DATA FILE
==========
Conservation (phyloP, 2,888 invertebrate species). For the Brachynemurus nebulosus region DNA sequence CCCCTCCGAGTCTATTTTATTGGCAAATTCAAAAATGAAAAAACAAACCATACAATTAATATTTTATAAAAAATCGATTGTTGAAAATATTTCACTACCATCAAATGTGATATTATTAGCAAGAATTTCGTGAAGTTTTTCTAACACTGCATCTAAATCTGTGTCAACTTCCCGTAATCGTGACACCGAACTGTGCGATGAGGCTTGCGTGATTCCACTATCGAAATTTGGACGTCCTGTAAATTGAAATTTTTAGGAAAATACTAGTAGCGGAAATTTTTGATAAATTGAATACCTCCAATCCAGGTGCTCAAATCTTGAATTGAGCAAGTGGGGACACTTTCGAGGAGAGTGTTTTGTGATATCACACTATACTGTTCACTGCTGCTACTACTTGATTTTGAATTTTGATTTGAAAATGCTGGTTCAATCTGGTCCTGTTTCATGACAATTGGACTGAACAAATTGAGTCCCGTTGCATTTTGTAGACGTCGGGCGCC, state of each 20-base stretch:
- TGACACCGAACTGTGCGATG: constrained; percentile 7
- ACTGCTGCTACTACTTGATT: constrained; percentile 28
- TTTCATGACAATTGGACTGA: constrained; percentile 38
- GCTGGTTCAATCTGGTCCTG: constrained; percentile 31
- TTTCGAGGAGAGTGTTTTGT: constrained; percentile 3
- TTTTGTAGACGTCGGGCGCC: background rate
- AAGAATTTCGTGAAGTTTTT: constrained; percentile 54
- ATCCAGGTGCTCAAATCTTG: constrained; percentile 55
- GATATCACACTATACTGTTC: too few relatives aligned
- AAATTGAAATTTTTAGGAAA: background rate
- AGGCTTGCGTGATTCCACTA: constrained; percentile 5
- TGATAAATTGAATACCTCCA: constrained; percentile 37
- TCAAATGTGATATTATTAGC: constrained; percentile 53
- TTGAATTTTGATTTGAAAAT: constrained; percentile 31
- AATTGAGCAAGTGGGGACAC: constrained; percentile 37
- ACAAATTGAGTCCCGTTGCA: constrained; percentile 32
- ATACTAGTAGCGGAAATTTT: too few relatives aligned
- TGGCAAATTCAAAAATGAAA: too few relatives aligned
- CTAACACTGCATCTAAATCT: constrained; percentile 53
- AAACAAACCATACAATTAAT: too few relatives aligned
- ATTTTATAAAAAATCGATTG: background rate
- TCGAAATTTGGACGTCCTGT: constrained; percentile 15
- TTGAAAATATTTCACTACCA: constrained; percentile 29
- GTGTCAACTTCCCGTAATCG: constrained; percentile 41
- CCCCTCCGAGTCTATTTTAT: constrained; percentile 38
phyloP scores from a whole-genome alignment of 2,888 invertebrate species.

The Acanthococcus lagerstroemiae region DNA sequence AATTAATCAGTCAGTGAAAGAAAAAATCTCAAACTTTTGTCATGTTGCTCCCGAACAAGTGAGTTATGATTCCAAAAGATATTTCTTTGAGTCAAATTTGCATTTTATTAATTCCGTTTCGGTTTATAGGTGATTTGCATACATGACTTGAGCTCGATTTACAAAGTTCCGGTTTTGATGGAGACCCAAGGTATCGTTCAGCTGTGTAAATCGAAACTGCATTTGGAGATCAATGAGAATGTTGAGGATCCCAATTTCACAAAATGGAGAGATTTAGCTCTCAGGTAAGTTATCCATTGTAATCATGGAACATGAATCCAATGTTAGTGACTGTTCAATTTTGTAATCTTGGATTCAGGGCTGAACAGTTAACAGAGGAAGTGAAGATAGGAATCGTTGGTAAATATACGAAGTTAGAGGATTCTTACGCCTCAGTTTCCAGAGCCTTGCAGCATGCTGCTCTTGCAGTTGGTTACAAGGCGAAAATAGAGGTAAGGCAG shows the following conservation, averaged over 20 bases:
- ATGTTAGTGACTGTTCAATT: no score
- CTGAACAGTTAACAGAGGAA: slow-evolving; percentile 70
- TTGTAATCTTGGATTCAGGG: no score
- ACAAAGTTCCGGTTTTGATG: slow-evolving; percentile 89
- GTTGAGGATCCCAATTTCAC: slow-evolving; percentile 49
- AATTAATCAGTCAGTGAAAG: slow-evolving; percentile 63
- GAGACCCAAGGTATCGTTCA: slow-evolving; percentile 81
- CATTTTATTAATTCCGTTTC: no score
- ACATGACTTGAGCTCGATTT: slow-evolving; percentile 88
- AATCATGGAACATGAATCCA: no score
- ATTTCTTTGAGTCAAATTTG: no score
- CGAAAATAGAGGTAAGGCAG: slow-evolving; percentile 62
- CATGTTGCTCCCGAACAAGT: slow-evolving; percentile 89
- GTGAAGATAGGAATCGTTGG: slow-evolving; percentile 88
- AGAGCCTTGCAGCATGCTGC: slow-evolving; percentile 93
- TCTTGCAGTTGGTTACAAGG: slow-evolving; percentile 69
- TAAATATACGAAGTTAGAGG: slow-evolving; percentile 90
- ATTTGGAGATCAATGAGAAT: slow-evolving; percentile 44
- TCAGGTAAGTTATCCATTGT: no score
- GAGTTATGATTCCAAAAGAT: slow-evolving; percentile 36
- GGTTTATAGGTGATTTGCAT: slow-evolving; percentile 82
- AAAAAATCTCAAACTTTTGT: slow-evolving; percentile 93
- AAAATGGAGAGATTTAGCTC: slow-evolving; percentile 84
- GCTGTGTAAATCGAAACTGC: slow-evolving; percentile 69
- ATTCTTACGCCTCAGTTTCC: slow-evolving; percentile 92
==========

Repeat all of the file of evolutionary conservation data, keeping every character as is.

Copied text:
Conservation (phyloP, 2,888 invertebrate species). For the Brachynemurus nebulosus region DNA sequence CCCCTCCGAGTCTATTTTATTGGCAAATTCAAAAATGAAAAAACAAACCATACAATTAATATTTTATAAAAAATCGATTGTTGAAAATATTTCACTACCATCAAATGTGATATTATTAGCAAGAATTTCGTGAAGTTTTTCTAACACTGCATCTAAATCTGTGTCAACTTCCCGTAATCGTGACACCGAACTGTGCGATGAGGCTTGCGTGATTCCACTATCGAAATTTGGACGTCCTGTAAATTGAAATTTTTAGGAAAATACTAGTAGCGGAAATTTTTGATAAATTGAATACCTCCAATCCAGGTGCTCAAATCTTGAATTGAGCAAGTGGGGACACTTTCGAGGAGAGTGTTTTGTGATATCACACTATACTGTTCACTGCTGCTACTACTTGATTTTGAATTTTGATTTGAAAATGCTGGTTCAATCTGGTCCTGTTTCATGACAATTGGACTGAACAAATTGAGTCCCGTTGCATTTTGTAGACGTCGGGCGCC, state of each 20-base stretch:
- TGACACCGAACTGTGCGATG: constrained; percentile 7
- ACTGCTGCTACTACTTGATT: constrained; percentile 28
- TTTCATGACAATTGGACTGA: constrained; percentile 38
- GCTGGTTCAATCTGGTCCTG: constrained; percentile 31
- TTTCGAGGAGAGTGTTTTGT: constrained; percentile 3
- TTTTGTAGACGTCGGGCGCC: background rate
- AAGAATTTCGTGAAGTTTTT: constrained; percentile 54
- ATCCAGGTGCTCAAATCTTG: constrained; percentile 55
- GATATCACACTATACTGTTC: too few relatives aligned
- AAATTGAAATTTTTAGGAAA: background rate
- AGGCTTGCGTGATTCCACTA: constrained; percentile 5
- TGATAAATTGAATACCTCCA: constrained; percentile 37
- TCAAATGTGATATTATTAGC: constrained; percentile 53
- TTGAATTTTGATTTGAAAAT: constrained; percentile 31
- AATTGAGCAAGTGGGGACAC: constrained; percentile 37
- ACAAATTGAGTCCCGTTGCA: constrained; percentile 32
- ATACTAGTAGCGGAAATTTT: too few relatives aligned
- TGGCAAATTCAAAAATGAAA: too few relatives aligned
- CTAACACTGCATCTAAATCT: constrained; percentile 53
- AAACAAACCATACAATTAAT: too few relatives aligned
- ATTTTATAAAAAATCGATTG: background rate
- TCGAAATTTGGACGTCCTGT: constrained; percentile 15
- TTGAAAATATTTCACTACCA: constrained; percentile 29
- GTGTCAACTTCCCGTAATCG: constrained; percentile 41
- CCCCTCCGAGTCTATTTTAT: constrained; percentile 38
phyloP scores from a whole-genome alignment of 2,888 invertebrate species.

The Acanthococcus lagerstroemiae region DNA sequence AATTAATCAGTCAGTGAAAGAAAAAATCTCAAACTTTTGTCATGTTGCTCCCGAACAAGTGAGTTATGATTCCAAAAGATATTTCTTTGAGTCAAATTTGCATTTTATTAATTCCGTTTCGGTTTATAGGTGATTTGCATACATGACTTGAGCTCGATTTACAAAGTTCCGGTTTTGATGGAGACCCAAGGTATCGTTCAGCTGTGTAAATCGAAACTGCATTTGGAGATCAATGAGAATGTTGAGGATCCCAATTTCACAAAATGGAGAGATTTAGCTCTCAGGTAAGTTATCCATTGTAATCATGGAACATGAATCCAATGTTAGTGACTGTTCAATTTTGTAATCTTGGATTCAGGGCTGAACAGTTAACAGAGGAAGTGAAGATAGGAATCGTTGGTAAATATACGAAGTTAGAGGATTCTTACGCCTCAGTTTCCAGAGCCTTGCAGCATGCTGCTCTTGCAGTTGGTTACAAGGCGAAAATAGAGGTAAGGCAG shows the following conservation, averaged over 20 bases:
- ATGTTAGTGACTGTTCAATT: no score
- CTGAACAGTTAACAGAGGAA: slow-evolving; percentile 70
- TTGTAATCTTGGATTCAGGG: no score
- ACAAAGTTCCGGTTTTGATG: slow-evolving; percentile 89
- GTTGAGGATCCCAATTTCAC: slow-evolving; percentile 49
- AATTAATCAGTCAGTGAAAG: slow-evolving; percentile 63
- GAGACCCAAGGTATCGTTCA: slow-evolving; percentile 81
- CATTTTATTAATTCCGTTTC: no score
- ACATGACTTGAGCTCGATTT: slow-evolving; percentile 88
- AATCATGGAACATGAATCCA: no score
- ATTTCTTTGAGTCAAATTTG: no score
- CGAAAATAGAGGTAAGGCAG: slow-evolving; percentile 62
- CATGTTGCTCCCGAACAAGT: slow-evolving; percentile 89
- GTGAAGATAGGAATCGTTGG: slow-evolving; percentile 88
- AGAGCCTTGCAGCATGCTGC: slow-evolving; percentile 93
- TCTTGCAGTTGGTTACAAGG: slow-evolving; percentile 69
- TAAATATACGAAGTTAGAGG: slow-evolving; percentile 90
- ATTTGGAGATCAATGAGAAT: slow-evolving; percentile 44
- TCAGGTAAGTTATCCATTGT: no score
- GAGTTATGATTCCAAAAGAT: slow-evolving; percentile 36
- GGTTTATAGGTGATTTGCAT: slow-evolving; percentile 82
- AAAAAATCTCAAACTTTTGT: slow-evolving; percentile 93
- AAAATGGAGAGATTTAGCTC: slow-evolving; percentile 84
- GCTGTGTAAATCGAAACTGC: slow-evolving; percentile 69
- ATTCTTACGCCTCAGTTTCC: slow-evolving; percentile 92